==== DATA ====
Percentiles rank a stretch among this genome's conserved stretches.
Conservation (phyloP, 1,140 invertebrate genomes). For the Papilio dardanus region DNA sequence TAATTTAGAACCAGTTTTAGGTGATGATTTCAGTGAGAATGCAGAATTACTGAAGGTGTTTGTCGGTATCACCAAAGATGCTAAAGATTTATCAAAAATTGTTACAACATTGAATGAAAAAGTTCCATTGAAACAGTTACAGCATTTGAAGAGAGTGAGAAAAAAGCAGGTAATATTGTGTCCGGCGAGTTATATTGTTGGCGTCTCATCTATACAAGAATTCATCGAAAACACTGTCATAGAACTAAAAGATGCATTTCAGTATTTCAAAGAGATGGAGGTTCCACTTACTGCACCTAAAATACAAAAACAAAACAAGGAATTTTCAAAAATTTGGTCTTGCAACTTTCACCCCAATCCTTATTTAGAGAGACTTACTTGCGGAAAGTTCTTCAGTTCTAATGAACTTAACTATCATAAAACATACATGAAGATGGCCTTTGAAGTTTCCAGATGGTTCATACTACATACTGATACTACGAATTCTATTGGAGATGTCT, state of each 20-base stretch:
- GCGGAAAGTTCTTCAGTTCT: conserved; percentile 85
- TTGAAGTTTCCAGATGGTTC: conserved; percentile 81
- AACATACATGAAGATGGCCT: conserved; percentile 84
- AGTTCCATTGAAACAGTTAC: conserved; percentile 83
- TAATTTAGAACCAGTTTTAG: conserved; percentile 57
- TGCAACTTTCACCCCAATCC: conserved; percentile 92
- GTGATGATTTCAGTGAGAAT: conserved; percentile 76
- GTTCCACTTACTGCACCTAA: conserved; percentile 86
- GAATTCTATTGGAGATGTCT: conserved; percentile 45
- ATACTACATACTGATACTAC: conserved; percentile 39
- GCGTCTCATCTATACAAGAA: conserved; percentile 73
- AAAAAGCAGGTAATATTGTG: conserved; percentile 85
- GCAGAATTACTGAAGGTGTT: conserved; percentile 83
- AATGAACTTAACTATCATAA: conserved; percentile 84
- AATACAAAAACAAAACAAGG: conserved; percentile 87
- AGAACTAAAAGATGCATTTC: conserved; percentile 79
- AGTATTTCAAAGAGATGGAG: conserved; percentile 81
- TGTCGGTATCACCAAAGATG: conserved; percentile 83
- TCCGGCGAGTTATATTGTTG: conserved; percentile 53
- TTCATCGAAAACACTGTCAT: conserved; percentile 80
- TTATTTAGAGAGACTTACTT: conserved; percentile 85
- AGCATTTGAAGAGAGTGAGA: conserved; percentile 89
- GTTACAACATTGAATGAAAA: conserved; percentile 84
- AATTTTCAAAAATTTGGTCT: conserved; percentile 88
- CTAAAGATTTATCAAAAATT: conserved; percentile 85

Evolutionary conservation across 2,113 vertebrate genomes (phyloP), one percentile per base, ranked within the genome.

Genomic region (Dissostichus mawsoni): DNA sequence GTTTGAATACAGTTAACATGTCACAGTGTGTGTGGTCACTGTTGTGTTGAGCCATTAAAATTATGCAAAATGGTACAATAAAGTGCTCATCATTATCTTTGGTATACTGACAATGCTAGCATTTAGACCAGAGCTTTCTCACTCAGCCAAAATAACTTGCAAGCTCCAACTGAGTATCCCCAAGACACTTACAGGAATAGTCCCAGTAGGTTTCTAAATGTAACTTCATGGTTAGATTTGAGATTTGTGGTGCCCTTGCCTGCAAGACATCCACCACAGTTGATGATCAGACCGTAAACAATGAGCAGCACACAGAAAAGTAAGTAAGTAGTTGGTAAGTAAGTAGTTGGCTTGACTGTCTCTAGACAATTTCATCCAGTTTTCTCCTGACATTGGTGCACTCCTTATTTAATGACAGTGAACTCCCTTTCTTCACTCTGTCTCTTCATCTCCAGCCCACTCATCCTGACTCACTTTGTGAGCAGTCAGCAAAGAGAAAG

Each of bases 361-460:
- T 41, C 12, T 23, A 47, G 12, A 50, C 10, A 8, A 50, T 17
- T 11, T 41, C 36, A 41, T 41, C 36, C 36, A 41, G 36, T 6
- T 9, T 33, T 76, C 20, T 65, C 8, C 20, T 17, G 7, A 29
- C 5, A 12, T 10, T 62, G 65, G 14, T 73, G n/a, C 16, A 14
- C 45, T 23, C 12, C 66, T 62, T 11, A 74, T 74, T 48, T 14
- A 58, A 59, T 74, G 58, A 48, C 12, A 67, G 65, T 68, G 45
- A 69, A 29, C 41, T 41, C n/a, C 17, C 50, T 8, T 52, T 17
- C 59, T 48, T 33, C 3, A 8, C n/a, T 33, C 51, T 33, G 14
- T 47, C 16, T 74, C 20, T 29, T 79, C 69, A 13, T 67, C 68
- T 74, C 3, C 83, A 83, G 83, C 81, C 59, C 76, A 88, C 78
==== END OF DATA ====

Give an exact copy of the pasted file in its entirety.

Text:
Percentiles rank a stretch among this genome's conserved stretches.
Conservation (phyloP, 1,140 invertebrate genomes). For the Papilio dardanus region DNA sequence TAATTTAGAACCAGTTTTAGGTGATGATTTCAGTGAGAATGCAGAATTACTGAAGGTGTTTGTCGGTATCACCAAAGATGCTAAAGATTTATCAAAAATTGTTACAACATTGAATGAAAAAGTTCCATTGAAACAGTTACAGCATTTGAAGAGAGTGAGAAAAAAGCAGGTAATATTGTGTCCGGCGAGTTATATTGTTGGCGTCTCATCTATACAAGAATTCATCGAAAACACTGTCATAGAACTAAAAGATGCATTTCAGTATTTCAAAGAGATGGAGGTTCCACTTACTGCACCTAAAATACAAAAACAAAACAAGGAATTTTCAAAAATTTGGTCTTGCAACTTTCACCCCAATCCTTATTTAGAGAGACTTACTTGCGGAAAGTTCTTCAGTTCTAATGAACTTAACTATCATAAAACATACATGAAGATGGCCTTTGAAGTTTCCAGATGGTTCATACTACATACTGATACTACGAATTCTATTGGAGATGTCT, state of each 20-base stretch:
- GCGGAAAGTTCTTCAGTTCT: conserved; percentile 85
- TTGAAGTTTCCAGATGGTTC: conserved; percentile 81
- AACATACATGAAGATGGCCT: conserved; percentile 84
- AGTTCCATTGAAACAGTTAC: conserved; percentile 83
- TAATTTAGAACCAGTTTTAG: conserved; percentile 57
- TGCAACTTTCACCCCAATCC: conserved; percentile 92
- GTGATGATTTCAGTGAGAAT: conserved; percentile 76
- GTTCCACTTACTGCACCTAA: conserved; percentile 86
- GAATTCTATTGGAGATGTCT: conserved; percentile 45
- ATACTACATACTGATACTAC: conserved; percentile 39
- GCGTCTCATCTATACAAGAA: conserved; percentile 73
- AAAAAGCAGGTAATATTGTG: conserved; percentile 85
- GCAGAATTACTGAAGGTGTT: conserved; percentile 83
- AATGAACTTAACTATCATAA: conserved; percentile 84
- AATACAAAAACAAAACAAGG: conserved; percentile 87
- AGAACTAAAAGATGCATTTC: conserved; percentile 79
- AGTATTTCAAAGAGATGGAG: conserved; percentile 81
- TGTCGGTATCACCAAAGATG: conserved; percentile 83
- TCCGGCGAGTTATATTGTTG: conserved; percentile 53
- TTCATCGAAAACACTGTCAT: conserved; percentile 80
- TTATTTAGAGAGACTTACTT: conserved; percentile 85
- AGCATTTGAAGAGAGTGAGA: conserved; percentile 89
- GTTACAACATTGAATGAAAA: conserved; percentile 84
- AATTTTCAAAAATTTGGTCT: conserved; percentile 88
- CTAAAGATTTATCAAAAATT: conserved; percentile 85

Evolutionary conservation across 2,113 vertebrate genomes (phyloP), one percentile per base, ranked within the genome.

Genomic region (Dissostichus mawsoni): DNA sequence GTTTGAATACAGTTAACATGTCACAGTGTGTGTGGTCACTGTTGTGTTGAGCCATTAAAATTATGCAAAATGGTACAATAAAGTGCTCATCATTATCTTTGGTATACTGACAATGCTAGCATTTAGACCAGAGCTTTCTCACTCAGCCAAAATAACTTGCAAGCTCCAACTGAGTATCCCCAAGACACTTACAGGAATAGTCCCAGTAGGTTTCTAAATGTAACTTCATGGTTAGATTTGAGATTTGTGGTGCCCTTGCCTGCAAGACATCCACCACAGTTGATGATCAGACCGTAAACAATGAGCAGCACACAGAAAAGTAAGTAAGTAGTTGGTAAGTAAGTAGTTGGCTTGACTGTCTCTAGACAATTTCATCCAGTTTTCTCCTGACATTGGTGCACTCCTTATTTAATGACAGTGAACTCCCTTTCTTCACTCTGTCTCTTCATCTCCAGCCCACTCATCCTGACTCACTTTGTGAGCAGTCAGCAAAGAGAAAG

Each of bases 361-460:
- T 41, C 12, T 23, A 47, G 12, A 50, C 10, A 8, A 50, T 17
- T 11, T 41, C 36, A 41, T 41, C 36, C 36, A 41, G 36, T 6
- T 9, T 33, T 76, C 20, T 65, C 8, C 20, T 17, G 7, A 29
- C 5, A 12, T 10, T 62, G 65, G 14, T 73, G n/a, C 16, A 14
- C 45, T 23, C 12, C 66, T 62, T 11, A 74, T 74, T 48, T 14
- A 58, A 59, T 74, G 58, A 48, C 12, A 67, G 65, T 68, G 45
- A 69, A 29, C 41, T 41, C n/a, C 17, C 50, T 8, T 52, T 17
- C 59, T 48, T 33, C 3, A 8, C n/a, T 33, C 51, T 33, G 14
- T 47, C 16, T 74, C 20, T 29, T 79, C 69, A 13, T 67, C 68
- T 74, C 3, C 83, A 83, G 83, C 81, C 59, C 76, A 88, C 78